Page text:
Ross River virus
Springer Online Journal Archives 1860-2000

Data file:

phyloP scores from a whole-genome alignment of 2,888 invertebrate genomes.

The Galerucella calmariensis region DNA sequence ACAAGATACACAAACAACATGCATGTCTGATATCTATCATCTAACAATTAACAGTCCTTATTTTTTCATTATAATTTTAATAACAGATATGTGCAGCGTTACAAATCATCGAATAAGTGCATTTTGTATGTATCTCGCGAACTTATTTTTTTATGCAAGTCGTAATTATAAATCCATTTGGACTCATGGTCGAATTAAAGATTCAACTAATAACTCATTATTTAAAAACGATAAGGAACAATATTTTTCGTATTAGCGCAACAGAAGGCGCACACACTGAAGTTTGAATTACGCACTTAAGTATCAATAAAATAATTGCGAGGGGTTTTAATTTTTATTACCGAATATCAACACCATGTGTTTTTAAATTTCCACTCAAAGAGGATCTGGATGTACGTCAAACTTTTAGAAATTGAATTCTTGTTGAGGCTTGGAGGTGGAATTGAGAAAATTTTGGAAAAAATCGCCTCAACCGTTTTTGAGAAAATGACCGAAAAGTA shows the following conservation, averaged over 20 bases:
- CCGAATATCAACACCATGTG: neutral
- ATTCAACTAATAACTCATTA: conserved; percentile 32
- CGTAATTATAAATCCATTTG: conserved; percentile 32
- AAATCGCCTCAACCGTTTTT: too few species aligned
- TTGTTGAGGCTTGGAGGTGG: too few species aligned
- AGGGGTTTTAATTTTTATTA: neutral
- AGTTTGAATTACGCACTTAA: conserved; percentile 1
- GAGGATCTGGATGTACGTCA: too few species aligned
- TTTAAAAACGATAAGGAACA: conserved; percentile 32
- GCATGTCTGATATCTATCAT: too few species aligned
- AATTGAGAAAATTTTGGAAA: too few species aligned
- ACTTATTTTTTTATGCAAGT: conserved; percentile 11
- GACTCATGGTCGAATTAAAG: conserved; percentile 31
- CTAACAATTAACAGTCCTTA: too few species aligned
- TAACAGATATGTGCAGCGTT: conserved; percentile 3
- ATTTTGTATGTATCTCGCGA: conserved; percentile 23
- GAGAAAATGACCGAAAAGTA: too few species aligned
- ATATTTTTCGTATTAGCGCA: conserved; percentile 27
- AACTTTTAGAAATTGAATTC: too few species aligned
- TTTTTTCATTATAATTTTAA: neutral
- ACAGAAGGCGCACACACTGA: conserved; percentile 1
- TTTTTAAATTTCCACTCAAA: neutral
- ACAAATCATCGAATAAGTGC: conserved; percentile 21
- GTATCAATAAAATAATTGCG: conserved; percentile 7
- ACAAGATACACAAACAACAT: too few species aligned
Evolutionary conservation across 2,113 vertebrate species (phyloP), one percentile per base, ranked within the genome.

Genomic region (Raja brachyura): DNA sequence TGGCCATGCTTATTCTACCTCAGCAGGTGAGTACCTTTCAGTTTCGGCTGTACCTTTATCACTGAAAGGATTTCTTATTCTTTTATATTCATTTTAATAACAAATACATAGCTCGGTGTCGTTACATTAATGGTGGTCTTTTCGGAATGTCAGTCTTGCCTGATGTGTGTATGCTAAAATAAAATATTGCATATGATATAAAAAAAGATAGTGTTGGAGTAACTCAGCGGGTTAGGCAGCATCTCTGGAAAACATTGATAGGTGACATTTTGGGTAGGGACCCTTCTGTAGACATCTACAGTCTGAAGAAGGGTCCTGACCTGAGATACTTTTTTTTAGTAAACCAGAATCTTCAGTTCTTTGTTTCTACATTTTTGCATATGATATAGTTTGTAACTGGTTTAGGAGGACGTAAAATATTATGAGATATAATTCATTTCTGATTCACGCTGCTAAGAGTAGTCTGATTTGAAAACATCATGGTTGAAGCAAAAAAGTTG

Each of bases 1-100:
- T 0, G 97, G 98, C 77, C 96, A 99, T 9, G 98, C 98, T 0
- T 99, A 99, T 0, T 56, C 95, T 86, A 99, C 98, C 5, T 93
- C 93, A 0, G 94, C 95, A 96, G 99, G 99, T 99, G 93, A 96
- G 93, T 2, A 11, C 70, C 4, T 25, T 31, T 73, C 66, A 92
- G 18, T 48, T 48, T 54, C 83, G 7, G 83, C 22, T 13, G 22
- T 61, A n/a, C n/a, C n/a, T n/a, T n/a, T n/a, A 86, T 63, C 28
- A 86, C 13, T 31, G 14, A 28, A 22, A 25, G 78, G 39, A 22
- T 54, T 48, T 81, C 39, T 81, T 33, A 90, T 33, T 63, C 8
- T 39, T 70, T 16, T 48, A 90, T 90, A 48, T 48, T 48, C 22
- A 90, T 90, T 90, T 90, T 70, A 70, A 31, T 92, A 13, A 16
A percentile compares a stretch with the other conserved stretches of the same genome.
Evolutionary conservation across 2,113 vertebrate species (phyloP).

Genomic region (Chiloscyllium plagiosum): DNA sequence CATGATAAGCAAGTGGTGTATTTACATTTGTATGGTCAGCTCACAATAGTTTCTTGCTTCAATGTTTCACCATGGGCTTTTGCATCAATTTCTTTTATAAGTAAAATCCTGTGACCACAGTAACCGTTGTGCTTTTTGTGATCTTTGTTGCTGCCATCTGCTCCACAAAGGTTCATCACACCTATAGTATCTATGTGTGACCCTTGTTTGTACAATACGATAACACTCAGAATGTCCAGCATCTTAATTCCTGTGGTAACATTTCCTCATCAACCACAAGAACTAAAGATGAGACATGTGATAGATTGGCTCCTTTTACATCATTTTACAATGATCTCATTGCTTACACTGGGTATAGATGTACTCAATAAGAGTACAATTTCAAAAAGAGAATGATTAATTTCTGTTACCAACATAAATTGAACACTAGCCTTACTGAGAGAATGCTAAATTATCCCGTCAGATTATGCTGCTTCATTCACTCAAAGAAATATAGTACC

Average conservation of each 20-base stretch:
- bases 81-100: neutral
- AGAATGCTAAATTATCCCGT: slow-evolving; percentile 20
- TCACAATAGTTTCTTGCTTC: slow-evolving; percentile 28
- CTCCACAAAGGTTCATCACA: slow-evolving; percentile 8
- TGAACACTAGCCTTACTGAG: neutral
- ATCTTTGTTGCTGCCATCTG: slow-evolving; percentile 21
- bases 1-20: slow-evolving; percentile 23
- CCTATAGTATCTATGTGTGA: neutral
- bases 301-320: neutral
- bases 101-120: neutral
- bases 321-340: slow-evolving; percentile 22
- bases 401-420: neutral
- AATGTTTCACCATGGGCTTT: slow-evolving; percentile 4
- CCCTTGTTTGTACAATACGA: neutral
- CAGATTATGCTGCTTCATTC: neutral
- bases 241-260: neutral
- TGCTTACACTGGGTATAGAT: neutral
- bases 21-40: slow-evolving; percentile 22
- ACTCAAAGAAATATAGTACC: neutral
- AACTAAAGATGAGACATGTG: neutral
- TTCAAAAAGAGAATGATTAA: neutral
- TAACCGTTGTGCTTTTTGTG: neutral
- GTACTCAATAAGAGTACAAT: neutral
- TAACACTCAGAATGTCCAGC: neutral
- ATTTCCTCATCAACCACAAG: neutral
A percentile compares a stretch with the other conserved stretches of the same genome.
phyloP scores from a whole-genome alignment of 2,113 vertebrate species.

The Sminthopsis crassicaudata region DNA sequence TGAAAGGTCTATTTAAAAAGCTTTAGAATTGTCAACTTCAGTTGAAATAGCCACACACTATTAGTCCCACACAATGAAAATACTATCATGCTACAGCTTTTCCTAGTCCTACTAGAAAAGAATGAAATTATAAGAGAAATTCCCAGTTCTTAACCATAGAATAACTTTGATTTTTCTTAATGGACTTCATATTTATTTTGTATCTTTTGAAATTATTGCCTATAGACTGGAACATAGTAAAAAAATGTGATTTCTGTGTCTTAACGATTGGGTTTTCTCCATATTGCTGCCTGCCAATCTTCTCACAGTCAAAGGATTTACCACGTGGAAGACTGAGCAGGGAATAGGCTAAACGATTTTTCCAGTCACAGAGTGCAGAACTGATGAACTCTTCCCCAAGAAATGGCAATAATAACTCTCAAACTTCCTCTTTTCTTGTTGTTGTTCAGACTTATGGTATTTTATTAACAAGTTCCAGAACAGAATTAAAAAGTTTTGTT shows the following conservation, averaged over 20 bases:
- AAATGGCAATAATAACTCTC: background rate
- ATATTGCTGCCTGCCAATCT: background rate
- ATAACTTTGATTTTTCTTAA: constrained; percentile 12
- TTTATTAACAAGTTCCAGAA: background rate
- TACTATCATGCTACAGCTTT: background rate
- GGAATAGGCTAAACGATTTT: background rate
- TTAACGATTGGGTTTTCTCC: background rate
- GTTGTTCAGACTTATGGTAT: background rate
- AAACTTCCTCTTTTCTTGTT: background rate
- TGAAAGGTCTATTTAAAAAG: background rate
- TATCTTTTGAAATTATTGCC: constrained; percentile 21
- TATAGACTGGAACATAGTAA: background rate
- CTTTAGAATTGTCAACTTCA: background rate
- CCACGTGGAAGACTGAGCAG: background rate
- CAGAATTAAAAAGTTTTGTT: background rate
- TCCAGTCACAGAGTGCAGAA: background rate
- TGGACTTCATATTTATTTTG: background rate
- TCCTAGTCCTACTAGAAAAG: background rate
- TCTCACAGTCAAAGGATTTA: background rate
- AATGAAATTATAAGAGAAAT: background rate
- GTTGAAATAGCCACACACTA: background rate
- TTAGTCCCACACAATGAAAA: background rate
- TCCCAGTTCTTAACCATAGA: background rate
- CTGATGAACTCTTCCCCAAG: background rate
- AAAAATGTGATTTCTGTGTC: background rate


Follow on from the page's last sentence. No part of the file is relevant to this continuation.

Summary Immune complexes were sought in serum and synovial fluid in Ross River virus disease (epidemic polyarthritis). Multiple samples from 15 patients showing varied degrees of disease activity over a 3 month period were analysed for their content of complement components C3 and C4, and for C1q solid-phase and Raji cell binding activity. Levels of C3 and C1q binding activity were normal. C4 and Raji cell binding activity were normal except for three high levels of Raji cell binding, of which two were accompanied by low levels of C4, with normal C3 and C1q binding. Synovial fluid showed anomalous Raji cell reactivity of uncertain significance. Conglutinin solid-phase binding activity and IgG rheumatoid factor were compared in the serum of 20 patients during active disease and after recovery. The results were identical and within the normal range in both phases. One patient developed IgM rheumatoid factor in a low titre late in his illness. Although these findings do not entirely exclude a role for immune complexes formed at the onset in the circulation or tissues, it is concluded from this and other evidence that circulating complexes are not commonly responsible for the persistence of syndroms in this disease.
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